By Al Kaufman
Rachael Sage is a pop goddess. Equal parts chutzpah and glamour, her songs are glittery and shiny, but carry enough weight that they never never fly away. She’s constantly in fishnets of some sort, but she’s smart enough to start up and maintain her own record company. Because she’s Jewish, creative, and plays piano, she is often compared to Regina Spektor, but while Spektor often seems in need of some good counseling or medication, Sage seems more like someone who would tell great stories at a party. Find a group of people who are smiling and look enraptured, and chances are Sage will be in the middle of them.
Delancey St, her ninth CD, is typical Sage. In it she sings of her old New York stomping grounds. She is introspective and autobiographical without seeming maudlin and egocentric. She sings of a girl with big dreams, a girl who falls in and out of love, and of a neighborhood that holds her in check. It’s a theme album of sorts, but not in the heavy-handed, Lou Reed kind of way. Maybe it’s her positive outlook, or gorgeous voice, or her twinkling piano, but even when she’s kvetching it sounds pretty.
As with past albums, her use of horns and strings gives some of the songs a jazzy, film-noir feel. “Back to Earth” sounds like something that should be playing in the background of a Bogart and Bergman film. It should be playing while Bergman, in the rain, looks back over her shoulder to a slumping Bogie who slowly fades away; cigarette dangling from his lips. The song dips and swells magnificently. “Big Star,” the first single, is the true standout. In front of a day-glo melody, she talks of the trapping of fame. She warns, “You gotta fight your enemies/You gotta fight friends/ You gotta fight depression when the whole shit ends.” Yet it’s told so cheerfully it’s too bad the Spears and Lohans of the world did not heed her advice. It is one of the few truly upbeat songs on the CD. Most of the rest of the CD is composed of piano driven, mid-tempo ballads. Upon first listen, they seem to blend into each other, but upon repeated listens their subtleties come forth.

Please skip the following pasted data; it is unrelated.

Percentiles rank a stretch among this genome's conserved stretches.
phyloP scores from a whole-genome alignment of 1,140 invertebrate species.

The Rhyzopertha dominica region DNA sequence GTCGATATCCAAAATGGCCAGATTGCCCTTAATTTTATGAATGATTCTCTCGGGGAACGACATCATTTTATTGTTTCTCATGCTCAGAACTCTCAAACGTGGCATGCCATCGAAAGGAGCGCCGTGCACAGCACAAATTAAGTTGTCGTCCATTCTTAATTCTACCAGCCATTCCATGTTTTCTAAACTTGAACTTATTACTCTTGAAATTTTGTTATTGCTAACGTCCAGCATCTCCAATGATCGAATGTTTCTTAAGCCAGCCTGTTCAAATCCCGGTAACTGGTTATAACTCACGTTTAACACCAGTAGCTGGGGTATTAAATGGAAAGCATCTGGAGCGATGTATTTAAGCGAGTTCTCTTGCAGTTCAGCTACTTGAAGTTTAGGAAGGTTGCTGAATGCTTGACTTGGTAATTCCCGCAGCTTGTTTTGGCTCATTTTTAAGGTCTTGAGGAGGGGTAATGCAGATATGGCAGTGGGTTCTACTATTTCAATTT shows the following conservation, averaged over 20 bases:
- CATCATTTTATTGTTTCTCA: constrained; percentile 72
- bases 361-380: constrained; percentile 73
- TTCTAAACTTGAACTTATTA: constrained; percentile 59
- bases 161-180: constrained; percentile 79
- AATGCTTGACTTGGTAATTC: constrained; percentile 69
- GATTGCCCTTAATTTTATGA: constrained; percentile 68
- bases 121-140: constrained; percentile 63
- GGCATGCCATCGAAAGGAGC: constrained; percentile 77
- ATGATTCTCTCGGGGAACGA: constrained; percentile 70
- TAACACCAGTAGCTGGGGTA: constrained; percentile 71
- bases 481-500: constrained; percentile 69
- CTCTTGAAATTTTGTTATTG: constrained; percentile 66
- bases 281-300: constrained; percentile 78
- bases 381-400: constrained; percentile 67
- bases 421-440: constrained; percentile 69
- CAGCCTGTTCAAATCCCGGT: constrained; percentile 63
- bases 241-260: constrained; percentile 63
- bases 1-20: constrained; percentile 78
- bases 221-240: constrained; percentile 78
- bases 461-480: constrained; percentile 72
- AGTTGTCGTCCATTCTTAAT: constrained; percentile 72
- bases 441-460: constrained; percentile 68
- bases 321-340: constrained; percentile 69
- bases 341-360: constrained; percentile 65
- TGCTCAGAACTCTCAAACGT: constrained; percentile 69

“Meet Me in Vegas” is the story of a girl who thinks going to see Cirque de Soleil and Elton John’s Red Piano with her lover will give some meaning to her otherwise boring existence. It’s a story that been told a few million times before in pop songs, but but never with such a beautiful piano/guitar combination, and never with a voice as captivating as Sage’s.
While her cover of Hall and Oates’ “Rich Girl” falls flat, her bonus cut, “Fame,” is perfect. Closing out the CD, she slows down the anthem of Glee fans everywhere, so that it sounds like she’s a young girl dreaming of her future while laying on her bed and singing to her ceiling. Instead of boasting and bragging, she sounds like someone trying to convince herself that she has what it takes to make it.
Rachael Sage has what it takes, and those nights in her Lower East Side apartment when she dreamed of making it big have really paid off.